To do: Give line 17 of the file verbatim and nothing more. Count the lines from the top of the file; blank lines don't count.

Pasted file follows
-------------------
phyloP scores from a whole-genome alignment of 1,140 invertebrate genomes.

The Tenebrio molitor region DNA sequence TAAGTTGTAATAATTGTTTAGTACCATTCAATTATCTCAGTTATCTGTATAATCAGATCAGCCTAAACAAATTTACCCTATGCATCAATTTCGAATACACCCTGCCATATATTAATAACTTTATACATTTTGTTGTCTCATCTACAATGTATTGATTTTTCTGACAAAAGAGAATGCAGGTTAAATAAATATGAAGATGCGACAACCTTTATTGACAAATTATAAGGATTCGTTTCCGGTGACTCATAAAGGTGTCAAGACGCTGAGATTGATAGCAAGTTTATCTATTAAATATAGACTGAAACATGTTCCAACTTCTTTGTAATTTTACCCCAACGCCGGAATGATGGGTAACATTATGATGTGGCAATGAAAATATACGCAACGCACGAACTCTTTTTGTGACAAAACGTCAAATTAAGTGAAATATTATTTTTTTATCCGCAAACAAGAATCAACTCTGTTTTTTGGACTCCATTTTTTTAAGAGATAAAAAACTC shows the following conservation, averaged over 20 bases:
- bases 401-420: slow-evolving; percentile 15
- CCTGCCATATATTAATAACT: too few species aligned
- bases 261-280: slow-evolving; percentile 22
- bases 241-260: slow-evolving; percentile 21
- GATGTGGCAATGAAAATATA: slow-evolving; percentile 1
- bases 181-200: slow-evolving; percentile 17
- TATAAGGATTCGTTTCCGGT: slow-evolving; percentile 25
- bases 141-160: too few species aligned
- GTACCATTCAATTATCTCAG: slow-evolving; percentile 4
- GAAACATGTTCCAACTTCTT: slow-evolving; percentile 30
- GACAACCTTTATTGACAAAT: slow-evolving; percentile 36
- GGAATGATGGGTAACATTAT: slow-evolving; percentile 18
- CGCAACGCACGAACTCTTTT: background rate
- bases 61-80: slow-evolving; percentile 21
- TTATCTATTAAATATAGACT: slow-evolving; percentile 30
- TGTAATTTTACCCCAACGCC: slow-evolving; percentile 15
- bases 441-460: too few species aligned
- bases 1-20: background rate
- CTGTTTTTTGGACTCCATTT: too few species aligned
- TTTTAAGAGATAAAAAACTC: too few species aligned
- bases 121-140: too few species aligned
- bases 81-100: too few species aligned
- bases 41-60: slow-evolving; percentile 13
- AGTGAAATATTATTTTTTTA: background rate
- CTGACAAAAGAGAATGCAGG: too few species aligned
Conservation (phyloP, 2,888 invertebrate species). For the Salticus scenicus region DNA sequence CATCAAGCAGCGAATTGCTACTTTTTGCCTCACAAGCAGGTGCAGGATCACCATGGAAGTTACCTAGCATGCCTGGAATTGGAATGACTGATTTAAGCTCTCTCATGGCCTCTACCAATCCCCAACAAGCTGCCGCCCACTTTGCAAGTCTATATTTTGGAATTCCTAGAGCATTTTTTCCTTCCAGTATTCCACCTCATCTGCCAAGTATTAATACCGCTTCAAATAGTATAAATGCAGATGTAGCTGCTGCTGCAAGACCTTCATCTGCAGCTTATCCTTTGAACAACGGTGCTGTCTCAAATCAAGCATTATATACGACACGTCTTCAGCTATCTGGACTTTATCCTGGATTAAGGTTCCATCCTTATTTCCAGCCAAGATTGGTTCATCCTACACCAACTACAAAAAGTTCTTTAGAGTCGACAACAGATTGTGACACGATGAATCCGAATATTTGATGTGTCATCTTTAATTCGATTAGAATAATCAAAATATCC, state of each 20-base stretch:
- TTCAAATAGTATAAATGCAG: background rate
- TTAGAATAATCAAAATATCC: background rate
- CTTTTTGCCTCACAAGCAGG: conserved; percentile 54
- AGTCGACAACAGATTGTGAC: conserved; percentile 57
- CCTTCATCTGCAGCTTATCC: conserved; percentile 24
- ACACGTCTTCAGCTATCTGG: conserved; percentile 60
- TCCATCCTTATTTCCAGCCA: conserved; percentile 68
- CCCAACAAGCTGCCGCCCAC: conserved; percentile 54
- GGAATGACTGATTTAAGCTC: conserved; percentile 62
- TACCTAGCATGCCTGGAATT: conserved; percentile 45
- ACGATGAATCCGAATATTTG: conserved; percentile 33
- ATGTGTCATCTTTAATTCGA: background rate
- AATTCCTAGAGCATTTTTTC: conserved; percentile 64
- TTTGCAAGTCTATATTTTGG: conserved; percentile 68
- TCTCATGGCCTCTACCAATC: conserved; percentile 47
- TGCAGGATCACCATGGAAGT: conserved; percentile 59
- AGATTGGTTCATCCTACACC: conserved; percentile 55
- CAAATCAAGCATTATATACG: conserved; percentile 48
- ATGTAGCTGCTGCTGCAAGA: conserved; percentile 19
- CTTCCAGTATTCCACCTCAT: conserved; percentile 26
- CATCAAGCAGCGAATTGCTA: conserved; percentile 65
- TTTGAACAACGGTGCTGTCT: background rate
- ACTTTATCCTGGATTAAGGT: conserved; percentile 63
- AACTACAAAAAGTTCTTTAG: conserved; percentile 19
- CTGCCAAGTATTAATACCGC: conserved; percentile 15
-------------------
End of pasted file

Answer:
- TTATCTATTAAATATAGACT: slow-evolving; percentile 30